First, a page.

Irish: Baile na Lorgan
Muckno Street in Castleblayney town centre
|Council:||Carrickmacross and Castleblayney|
Castleblayney or Castleblaney is a town in County Monaghan, in the Republic of Ireland, close to the border with the United Kingdom (County Armagh). The town had a population of 3,634 according to the 2011 census.
The town, in the heart of typical South Ulster drumlins and lake countryside, lies above the western shore of Lough Muckno, the largest lake in County Monaghan. The River Fane flows eastwards from the lake to the Irish Sea at Dundalk in County Louth. As the Irish name of the lake, 'the place where pigs swim', suggests, the area is associated with the Black Pig's Dyke, also known locally in parts of the counties of Cavan and Monaghan as the Worm Ditch, an ancient Iron Age boundary of Ulster.
A few miles to the north-east is the highest elevation in County Monaghan, 'Mullyash', at 1,034 feet, which until modern times was associated with folk festivals of which the churches often disapproved.
Markets and fair days were held in the town since the 17th century, but these have faded away in recent decades. Beyond the town, there are a variety of proposed natural heritage sites.
The town of Castleblayney originated in the Tudor conquest of Gaelic Ulster in the Nine Years' War, 1583-1601. In 1611 the Crown granted forfeited lands in the area previously owned by the MacMahon chieftains to Sir Edward Blayney of Montgomeryshire for his service to Queen Elizabeth I. He became Baron of Monaghan and later, the first Baron Blayney. The Queen had already granted him appropriated Augustinian church land at Muckno Friary on the north-eastern side of the lake in the Churchill area (Mullandoy) in 1606/7.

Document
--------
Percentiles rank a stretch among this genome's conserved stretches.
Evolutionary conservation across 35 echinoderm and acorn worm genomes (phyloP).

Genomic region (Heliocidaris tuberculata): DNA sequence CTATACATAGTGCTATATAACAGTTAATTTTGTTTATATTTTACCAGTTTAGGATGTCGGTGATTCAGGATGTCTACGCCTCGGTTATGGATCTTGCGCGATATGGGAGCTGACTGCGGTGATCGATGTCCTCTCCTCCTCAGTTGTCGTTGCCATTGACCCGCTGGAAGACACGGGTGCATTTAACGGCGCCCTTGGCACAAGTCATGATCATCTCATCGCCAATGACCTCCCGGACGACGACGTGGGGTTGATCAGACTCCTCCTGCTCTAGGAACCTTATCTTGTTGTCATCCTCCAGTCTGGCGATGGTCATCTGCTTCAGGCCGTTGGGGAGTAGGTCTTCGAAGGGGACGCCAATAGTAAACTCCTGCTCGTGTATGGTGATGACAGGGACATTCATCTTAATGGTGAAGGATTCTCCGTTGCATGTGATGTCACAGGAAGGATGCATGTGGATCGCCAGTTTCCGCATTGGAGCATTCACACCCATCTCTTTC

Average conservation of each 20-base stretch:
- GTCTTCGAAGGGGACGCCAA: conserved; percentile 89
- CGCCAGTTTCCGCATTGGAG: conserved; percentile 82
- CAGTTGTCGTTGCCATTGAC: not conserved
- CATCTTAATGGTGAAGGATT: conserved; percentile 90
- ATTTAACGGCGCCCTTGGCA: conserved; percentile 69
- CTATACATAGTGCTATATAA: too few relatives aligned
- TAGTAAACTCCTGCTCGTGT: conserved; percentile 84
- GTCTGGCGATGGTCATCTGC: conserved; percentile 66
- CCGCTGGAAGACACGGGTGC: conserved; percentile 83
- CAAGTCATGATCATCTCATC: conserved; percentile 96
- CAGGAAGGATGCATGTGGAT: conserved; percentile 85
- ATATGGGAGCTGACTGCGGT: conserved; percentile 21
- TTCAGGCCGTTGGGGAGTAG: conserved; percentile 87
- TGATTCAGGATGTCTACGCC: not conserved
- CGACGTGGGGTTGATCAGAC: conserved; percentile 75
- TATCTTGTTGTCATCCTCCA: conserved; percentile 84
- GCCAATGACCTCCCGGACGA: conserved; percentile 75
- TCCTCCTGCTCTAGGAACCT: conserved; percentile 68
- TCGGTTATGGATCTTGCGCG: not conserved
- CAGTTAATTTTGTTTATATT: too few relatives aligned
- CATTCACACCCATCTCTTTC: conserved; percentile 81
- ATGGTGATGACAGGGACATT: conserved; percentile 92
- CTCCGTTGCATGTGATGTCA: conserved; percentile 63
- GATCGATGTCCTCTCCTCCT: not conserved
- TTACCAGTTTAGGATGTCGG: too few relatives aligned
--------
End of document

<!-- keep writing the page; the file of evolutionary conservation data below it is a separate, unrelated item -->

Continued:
Muckno is also the name given to the Roman Catholic parish (St Mary's, Castleblayney and St Patrick's, Oram, just three miles north east of the town) and Church of Ireland parish (St Maeldoid's), of the Diocese of Clogher. These cover most of the areas around the lough and town.
Strategically placed at the junction of many routes from all directions, the nucleus of the town developed around the original Blayney Castle, above the western shore overlooking the lough. The old monastic and parish church site fell into disrepair and largely disappeared, though it was used as a graveyard that has recently seen some restoration. For the first hundred years the 'town' was little more than a vulnerable, besieged fortification due to the widespread instability, insurgency and wars throughout Britain and Ireland for much of the 17th century.